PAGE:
White Christmas in Williams

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Bob GarnantThe West Australian
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Christmas cheer has taken on an Australian theme in the town of Williams and visitors are revelling.

Inside the Williams Woolshed, a bustling food and shopping complex, stands a snow white yuletide tree with a unique make-up.

It is not a typical spruce, pine nor fir, although it does contain some natural content in the form of locally produced Merino wool in which the tree glistens.

The new owners of the Woolshed (built in 2002) have been congratulated several times over for displaying such a marvel at the centre of one of WA's best growing wool districts.

The facility is owned by Ryan and Sara Duff and Simon and Kim Maylor, who formed a partnership and bought the Woolshed in October.

"The Woolshed tree has created so much conversation," Mrs Duff said.

The Williams primary teacher was inspired to create the sculptured tree after her friend, interior designer Joanna Macnamara, suggested she re-invent the 16th century Christmas tree tradition and use wool as a medium.

Over a steel A-frame shape she wrapped around chicken wire and busily stuffed in freshly shorn wool, and was overcome with Christmas joy as the tree sculpture took shape.

Trimming the tree was made easy with a pair of hand shears, and the one-of-a-kind woolly wonder was dressed with a scoured and spun soft-as-silk Merino ribbon.

Both couples have had many well-deserved compliments as they greeted customers who cannot walk pass the tree without taking a selfie photo.

"It has brought a bit of the Christmas cheer to travellers who visit for a lunch break," Mr Duff said.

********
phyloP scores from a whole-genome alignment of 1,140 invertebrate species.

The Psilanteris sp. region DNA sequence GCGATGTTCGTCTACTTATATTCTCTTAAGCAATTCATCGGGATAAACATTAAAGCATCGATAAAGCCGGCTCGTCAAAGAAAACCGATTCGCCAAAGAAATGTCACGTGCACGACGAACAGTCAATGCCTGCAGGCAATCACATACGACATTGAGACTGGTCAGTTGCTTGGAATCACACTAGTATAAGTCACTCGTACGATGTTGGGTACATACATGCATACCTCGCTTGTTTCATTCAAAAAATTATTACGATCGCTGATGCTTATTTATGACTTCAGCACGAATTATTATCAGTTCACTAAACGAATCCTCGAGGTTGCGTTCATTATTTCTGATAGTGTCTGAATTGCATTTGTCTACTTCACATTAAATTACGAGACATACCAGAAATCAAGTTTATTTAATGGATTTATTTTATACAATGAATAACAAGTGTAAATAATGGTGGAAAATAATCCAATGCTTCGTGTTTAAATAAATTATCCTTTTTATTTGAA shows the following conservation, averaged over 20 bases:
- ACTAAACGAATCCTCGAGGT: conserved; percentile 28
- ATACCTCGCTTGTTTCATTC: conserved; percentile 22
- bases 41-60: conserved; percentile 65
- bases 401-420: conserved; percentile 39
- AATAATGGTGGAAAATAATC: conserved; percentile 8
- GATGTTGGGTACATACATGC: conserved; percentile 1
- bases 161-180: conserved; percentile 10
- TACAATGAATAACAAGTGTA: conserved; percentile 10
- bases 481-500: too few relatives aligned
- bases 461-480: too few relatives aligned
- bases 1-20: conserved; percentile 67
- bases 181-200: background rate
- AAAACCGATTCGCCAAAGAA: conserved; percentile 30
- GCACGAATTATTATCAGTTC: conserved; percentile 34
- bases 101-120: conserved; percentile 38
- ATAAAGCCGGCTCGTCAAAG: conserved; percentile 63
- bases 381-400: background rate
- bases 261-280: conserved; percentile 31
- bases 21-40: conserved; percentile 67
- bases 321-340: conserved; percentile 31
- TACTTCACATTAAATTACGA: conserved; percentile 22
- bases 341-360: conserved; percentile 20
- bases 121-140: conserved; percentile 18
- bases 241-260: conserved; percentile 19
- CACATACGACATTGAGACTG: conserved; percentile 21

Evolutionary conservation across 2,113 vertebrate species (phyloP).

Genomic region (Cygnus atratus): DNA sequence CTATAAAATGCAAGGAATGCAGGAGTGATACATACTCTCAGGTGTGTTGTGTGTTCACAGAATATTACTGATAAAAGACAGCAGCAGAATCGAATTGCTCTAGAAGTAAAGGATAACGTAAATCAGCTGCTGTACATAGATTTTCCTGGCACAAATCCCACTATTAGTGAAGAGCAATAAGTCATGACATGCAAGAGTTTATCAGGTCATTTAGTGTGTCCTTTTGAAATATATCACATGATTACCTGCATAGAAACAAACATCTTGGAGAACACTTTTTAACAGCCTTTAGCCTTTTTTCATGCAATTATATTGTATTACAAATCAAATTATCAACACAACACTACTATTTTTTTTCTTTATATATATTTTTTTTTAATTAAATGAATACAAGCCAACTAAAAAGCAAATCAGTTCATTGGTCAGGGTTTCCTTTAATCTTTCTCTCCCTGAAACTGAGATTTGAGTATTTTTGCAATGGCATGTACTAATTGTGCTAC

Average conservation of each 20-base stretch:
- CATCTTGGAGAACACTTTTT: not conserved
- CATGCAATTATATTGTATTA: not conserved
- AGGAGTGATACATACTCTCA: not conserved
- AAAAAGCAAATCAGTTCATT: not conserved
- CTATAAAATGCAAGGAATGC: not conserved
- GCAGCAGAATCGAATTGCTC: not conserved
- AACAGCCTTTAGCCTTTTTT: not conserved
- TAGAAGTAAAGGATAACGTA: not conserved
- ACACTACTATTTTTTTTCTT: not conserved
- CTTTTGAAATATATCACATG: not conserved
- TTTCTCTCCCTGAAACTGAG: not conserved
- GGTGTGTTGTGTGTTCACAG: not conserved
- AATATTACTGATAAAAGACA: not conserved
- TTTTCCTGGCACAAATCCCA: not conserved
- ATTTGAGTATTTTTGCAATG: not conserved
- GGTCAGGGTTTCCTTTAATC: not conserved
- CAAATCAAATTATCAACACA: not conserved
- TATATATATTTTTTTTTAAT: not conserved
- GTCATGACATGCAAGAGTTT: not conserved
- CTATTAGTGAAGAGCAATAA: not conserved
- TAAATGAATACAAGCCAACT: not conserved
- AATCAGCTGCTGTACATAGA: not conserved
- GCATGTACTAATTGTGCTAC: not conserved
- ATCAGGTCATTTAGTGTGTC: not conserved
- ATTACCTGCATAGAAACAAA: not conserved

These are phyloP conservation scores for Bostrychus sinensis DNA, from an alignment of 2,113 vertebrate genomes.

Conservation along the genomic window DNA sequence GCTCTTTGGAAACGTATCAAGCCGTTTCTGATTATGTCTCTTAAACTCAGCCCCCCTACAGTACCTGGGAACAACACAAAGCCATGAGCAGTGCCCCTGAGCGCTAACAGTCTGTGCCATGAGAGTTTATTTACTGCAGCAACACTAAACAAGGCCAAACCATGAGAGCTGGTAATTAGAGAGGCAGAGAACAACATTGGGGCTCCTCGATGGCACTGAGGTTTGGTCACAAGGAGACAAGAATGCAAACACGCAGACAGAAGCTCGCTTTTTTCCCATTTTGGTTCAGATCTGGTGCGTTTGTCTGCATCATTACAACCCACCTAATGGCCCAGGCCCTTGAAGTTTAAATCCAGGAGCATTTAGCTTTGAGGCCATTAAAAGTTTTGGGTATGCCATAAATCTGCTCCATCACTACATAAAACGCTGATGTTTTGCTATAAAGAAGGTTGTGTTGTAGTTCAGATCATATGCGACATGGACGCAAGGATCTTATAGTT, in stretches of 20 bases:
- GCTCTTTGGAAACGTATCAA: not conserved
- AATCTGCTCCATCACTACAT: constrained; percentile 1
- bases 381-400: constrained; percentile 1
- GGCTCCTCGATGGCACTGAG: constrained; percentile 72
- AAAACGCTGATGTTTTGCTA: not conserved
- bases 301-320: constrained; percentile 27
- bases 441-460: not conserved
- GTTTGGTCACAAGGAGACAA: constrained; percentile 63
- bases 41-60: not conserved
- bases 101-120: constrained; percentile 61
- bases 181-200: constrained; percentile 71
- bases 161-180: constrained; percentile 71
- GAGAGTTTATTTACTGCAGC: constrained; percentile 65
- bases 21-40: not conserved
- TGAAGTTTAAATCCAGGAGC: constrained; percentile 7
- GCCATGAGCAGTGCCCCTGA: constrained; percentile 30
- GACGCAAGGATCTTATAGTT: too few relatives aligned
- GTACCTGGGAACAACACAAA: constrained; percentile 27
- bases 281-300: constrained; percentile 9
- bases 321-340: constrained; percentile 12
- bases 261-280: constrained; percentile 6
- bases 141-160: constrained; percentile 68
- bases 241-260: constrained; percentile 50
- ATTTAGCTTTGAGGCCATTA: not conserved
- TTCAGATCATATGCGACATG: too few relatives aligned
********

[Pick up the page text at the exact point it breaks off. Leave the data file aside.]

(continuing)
The former Williams Shire chief executive said the wool was produced by his father Glenn Ford, who runs Merino sheep in the district.

"We are confident about the iconic Woolshed which attracts Albany highway travellers and accounts for 90 per cent of our revenue stream," he said. "The town of Williams as a whole will continue to benefit as tourism grows."

Kim Maylor, who is Mr Duff's cousin, said family reasons led to the purchase of the Woolshed.

"Our main incentive was to provide a good upbringing for our children," she said.

The Maylors have two young boys, Harrison and Darcy, and the Duffs have one girl, Emmi and two boys, James and Max.

But the couples were also easily convinced their tree change lifestyle would have financial rewards if they pressed on with the already established business venture.

"We were sold on the wonderful business that previous owners Lawrence and Heather Rose established," Mrs Maylor said.

"They have really put their heart and soul into creating a one-of-a-kind shopping, eatery and entertainment complex."

Mrs Maylor continues to manage her Perth hair salon businesses and her husband Simon has put on hold his mining background to form the partnership with the Duffs.

"We are thinking of adding a playground with a farming theme," Mr Maylor said.

Plans are also under way to bring more tourists into the Shearer's Yarn section, an entertainment addition to the Woolshed designed to celebrate the wool industry.

"There is so much potential to bring entertainment to both the local community and those visitors who would like to discover more about local farming life," Mr Maylor said.

The Woolshed is in good hands with the enthusiastic new owners, and Christmas has surely come early for visitors, who wonder in amazement at the wool tree dressed in a fabric that built a nation.

The Woolshed hours are 9am to 4pm daily, closed on Christmas Day, Boxing Day and New Year's Day.

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